Now, if your timing mark in the timing window and torque converter mark/line both align at Zero (YOU HAVE FOUND TRUE TDC on the Compression stroke. STOP rotating the crank. move on to the next step. Does the rotor of the distributor point approximately to the #1 spark plug hole? Next, loosen the distributor hold down bolt and remove the clamp after first marking the distributor base and the block where they meet with a sharpie directly straight down from the center of the rotor tip. Then lift without turning the distributor body out of the hole. The 2 notches in the oil pump shaft should be aligned parallel to the front of the block at this point (unless in the past someone removed/replaced the oil pump without first bringing it to TDC first)....Is it parallel with the front face of the block?

OK, here is what happened to me once causing that same condition you are experiencing (carefully with that flashlight, inspect the hole the distributor came out of...Is/are there any debris, strange markings, or steel fragments from a roll pin in the hole?...Now, look closely at the bottom of the distributor shaft at the roll pin that connects and locks the dual tanged lug to bottom of the distributor shaft (Then grab rotor in one hand on outer edge, hold the bottom with the other hand right where that roll pin is, and attempt gently to rotate each in opposite directions.....Is there slippage, turning at all, loosness? It should be totally locked to the shaft and zero rotation should be possible as all.....Or,if there is movement....You have sheared off that roll pin and you either must secure another properly sized roll pin, remove the fragments and replace that roll pin, or replace the distributor.

Mine once had completely sheared both sides of the roll pin, all the 3 pcs stayed in place, and each time the oil pump rotated, the edges would catch it and keep the shaft rotating, but not smoothly, so spark timing via the distr. was all over the map, but it caused a lot of very intermittent issues, shutoffs, high and low idle, etc. and it was a nasty gremlin much like yours that pointed all over heck and back, is not on that troubleshooting list, hard to find at just idle, gets worse as RPM's rise, and took a good while to find.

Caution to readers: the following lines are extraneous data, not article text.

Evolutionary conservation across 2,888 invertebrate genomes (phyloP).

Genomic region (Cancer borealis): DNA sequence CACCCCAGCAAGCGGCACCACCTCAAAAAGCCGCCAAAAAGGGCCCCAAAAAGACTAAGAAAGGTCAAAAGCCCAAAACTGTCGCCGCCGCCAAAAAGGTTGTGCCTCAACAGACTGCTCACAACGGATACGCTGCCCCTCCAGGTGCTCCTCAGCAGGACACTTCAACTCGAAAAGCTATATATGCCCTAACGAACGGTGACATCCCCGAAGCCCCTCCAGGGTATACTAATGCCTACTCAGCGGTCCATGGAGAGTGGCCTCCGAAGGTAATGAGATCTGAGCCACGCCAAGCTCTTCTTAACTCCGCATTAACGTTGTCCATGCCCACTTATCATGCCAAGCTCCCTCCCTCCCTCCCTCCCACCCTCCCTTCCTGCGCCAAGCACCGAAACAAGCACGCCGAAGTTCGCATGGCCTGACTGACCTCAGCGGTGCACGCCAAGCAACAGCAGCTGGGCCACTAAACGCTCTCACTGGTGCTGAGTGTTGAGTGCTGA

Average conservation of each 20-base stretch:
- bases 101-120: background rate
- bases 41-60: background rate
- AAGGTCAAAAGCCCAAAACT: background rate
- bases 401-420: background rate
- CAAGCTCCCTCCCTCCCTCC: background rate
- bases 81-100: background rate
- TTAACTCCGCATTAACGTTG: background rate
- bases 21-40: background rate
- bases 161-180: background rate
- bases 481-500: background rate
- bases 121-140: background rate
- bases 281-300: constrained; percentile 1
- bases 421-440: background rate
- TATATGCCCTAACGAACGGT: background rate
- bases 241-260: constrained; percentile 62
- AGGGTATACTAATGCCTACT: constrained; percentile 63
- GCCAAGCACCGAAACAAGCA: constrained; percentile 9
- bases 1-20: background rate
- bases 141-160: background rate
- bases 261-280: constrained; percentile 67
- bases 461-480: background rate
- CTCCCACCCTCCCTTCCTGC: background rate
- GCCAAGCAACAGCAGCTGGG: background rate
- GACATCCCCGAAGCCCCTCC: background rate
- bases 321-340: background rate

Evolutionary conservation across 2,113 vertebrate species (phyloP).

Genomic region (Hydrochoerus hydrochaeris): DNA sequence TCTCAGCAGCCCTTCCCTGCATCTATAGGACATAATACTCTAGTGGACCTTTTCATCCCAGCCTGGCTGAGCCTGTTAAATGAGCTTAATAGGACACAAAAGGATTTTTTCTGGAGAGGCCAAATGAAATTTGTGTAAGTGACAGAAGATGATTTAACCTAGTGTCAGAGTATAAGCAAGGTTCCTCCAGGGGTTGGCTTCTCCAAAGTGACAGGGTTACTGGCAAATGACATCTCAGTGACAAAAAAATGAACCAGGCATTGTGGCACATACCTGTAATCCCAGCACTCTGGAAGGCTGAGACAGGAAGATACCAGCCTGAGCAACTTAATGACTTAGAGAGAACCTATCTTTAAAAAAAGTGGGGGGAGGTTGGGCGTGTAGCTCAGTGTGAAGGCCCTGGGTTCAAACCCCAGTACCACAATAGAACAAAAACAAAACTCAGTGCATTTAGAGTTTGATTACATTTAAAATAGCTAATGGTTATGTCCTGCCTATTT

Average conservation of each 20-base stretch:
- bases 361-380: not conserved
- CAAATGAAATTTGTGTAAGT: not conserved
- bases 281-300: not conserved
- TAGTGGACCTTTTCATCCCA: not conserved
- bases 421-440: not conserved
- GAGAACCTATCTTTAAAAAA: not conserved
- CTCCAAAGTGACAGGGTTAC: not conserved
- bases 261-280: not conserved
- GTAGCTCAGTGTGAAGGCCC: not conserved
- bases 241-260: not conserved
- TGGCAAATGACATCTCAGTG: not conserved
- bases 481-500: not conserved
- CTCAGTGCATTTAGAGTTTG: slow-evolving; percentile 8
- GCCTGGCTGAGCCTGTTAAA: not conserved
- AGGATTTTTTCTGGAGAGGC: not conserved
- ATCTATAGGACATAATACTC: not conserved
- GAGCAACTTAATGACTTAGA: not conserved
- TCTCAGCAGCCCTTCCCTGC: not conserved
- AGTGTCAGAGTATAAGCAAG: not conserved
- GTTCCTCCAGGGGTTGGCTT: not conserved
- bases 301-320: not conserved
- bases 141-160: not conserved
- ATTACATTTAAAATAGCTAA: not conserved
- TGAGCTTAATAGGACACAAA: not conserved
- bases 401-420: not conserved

With limited tools, I used a hammer/nail, punched out all three pcs of the roll pin and replaced the roll pin only long enough to get home with a front axle cotter pin (not suggested at all except as a very temporary emergency band-aid fix to save a tow bill though, as they are much weaker than a full on steel roll pin, can easily shear that off, & pcs can end up further down into the block and pan....Fix it right, replace the roll pin or get a new or rebuilt distributor, they are cheap NAPA carries them. Was that roll pin sheared?

If so, your problem should be fixed and reassemble in reverse, line up all marks you made in the process, inspect all parts and replace as you go looking for other possible future issues to stave off before they happen and especially in the process, pull off the distributor rotor if it is blue in color plastic & check for movement between the plastic and the steel hall effect fins mounting melt points, as the ones made at a certain factory marked EN HECHO Mehico are famously made very poorly and the machine that press plastic heat welds the metal portion on the underside, does not do the job (and causes the same type of intermittent issues as a bad or broken roll pin, replace the bad rotor or you can spot weld yours with 4 very liberal beads around between metal and plastic and they hold for a while, then if that fixes the issues, you know what part to replace next, buy a white or black rotor, those are heat welded correctly 85 percent of the time instead of the blue ones (9 percent or less). If not...move on...